It’s thirty years ago that Shout was released unto the world. Although Crue Heads regard this record as a masterpiece of Pop Metal it was given some brutally negative reviews from the more respectable music press of the day. The issue was not that the Crue were too offensive & controversial but rather that they were derivative & untalented. Robert Christgau of Village Voice Magazine gives Shout & the Crue an absolute dismissive review (D) & assigns the album a special categorization: MUST TO AVOID.
MOTLEY CRUE: Shout at the Devil (Elektra) It's hardly news that this platinum product is utter dogshit even by heavy metal standards; under direct orders from editors who don't know Iron Maiden from Wynton Marsalis, my beleaguered colleagues on the dailies have been saying so all year, and every insult goes into the press kit. Still, I must mention Mick Mars's dork-fingered guitar before getting to the only truly remarkable thing about this record: a track called "Ten Seconds To Love" in which Vince Neil actually seems to boast about how fast he can ejaculate (or as the lyric sheet puts it, "cum"). And therein, I believe, lies the secret of their commercial appeal--if you don't got it, flaunt it. Follow-up: "Pinkie Prick." D
J. D. Considine reviewed Shout for Rolling Stone in February 1984. He wasn’t buying any notion that the Motley’s were the Bad Boys of Rock. To him, the songs on Shout At The Devil sounded like weaker versions of Kiss, Aerosmith & Judas Priest tunes.
Like most self-styled bad-boy bands, Motley Crue look meaner than they sound. With their layers of leather and carefully applied makeup, their look suggests all the implied violence required of teenybopper antiheroes. But the music the Crue use to back up that image is surprisingly mild-mannered. It's loud, sure, but that's about as close to dangerous as it gets; Motley Crue's version of rock & roll is such a careful distillation of Black Sabbath, Kiss and other arena giants that you'd almost think it was developed by MTV's marketing staff.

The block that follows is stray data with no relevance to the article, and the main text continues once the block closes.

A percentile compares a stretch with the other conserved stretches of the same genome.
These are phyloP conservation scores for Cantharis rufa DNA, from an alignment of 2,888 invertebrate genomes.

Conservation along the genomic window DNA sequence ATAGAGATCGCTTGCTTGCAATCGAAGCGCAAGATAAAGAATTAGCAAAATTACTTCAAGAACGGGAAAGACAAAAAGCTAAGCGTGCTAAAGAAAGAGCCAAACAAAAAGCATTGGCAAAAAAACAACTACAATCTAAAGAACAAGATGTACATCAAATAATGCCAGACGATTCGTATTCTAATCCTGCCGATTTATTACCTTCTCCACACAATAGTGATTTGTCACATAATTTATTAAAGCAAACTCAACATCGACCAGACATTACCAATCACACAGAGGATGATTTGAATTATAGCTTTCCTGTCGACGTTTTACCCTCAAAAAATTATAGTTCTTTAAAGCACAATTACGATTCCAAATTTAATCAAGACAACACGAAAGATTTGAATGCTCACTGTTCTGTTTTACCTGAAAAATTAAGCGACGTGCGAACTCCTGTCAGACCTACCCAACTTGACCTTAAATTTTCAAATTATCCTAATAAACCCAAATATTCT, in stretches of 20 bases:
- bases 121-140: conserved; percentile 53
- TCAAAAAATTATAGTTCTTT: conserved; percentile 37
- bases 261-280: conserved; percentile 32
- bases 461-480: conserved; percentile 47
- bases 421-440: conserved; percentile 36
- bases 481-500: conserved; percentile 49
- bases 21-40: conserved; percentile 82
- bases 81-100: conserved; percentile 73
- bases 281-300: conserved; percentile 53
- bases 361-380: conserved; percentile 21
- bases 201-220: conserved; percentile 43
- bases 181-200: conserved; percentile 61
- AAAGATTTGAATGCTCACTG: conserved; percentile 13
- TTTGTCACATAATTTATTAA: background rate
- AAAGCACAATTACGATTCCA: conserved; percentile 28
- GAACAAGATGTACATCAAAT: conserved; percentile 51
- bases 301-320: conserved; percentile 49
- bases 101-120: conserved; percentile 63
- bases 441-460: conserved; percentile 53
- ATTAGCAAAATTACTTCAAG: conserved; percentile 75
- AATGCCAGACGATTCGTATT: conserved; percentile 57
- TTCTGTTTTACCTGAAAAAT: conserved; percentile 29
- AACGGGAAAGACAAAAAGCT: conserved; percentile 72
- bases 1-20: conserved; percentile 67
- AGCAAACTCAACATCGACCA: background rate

"In the Beginning," an eerie wheeze of electronics and studio gimmickry concocted by engineer Geoff Workman, gets the album off to a promising start, but after that, it's pretty much rock by rote. "Shout at the Devil" employs an Aerosmith-style boogie riff to animate its antisatanic lyric. "Bastard" is a fight song driven by a Judas Priest arrangement. "Too Young to Fall in Love" is built around the same beat Kiss turned to when they thought they might revive their flagging career through disco. And "God Bless the Children of the Beast" is a directionless instrumental extrapolated from the guitar break to "Hotel California."
In short, originality is not this group's long suit. But then, who expected it to be? The whole point of bands like Motley Crue is to provide cheap thrills to jaded teens, and that's where the album ultimately disappoints. Although "Ten Seconds to Love" boasts enough sexual innuendo to amuse the average thirteen-year-old boy until the next issue of Penthouse, Motley Crue's promise of sex, rowdiness and rock & roll falls short on at least two counts.
Below is a notice for the band that has the same dismissive tone as the Shout reviews above. One of the oft-repeated statements by the Motleys is that when they started out they were doing something that no one else even dared to do. But if you read reviews from the time, the Crue’s unoriginality is usually one of the main things brought up.
These reviews are almost a clue as to the real nature of our boys & their actual character in the post ‘70s, post-modern 1980s. I’ve come around more & more to see the Crue as almost an evil version of the Monkees! A post-modern Pop-Punk boy band. What makes Motley Crue so interesting is not necessarily that they are an authentic street band or Punk or Metal or Hair Band . . . they were a new thing altogether, a strange balance of the utmost of disposability & artifice on the one hand & sincerity & dogged half-talent on the other. The Crue were probably better than they were supposed to be.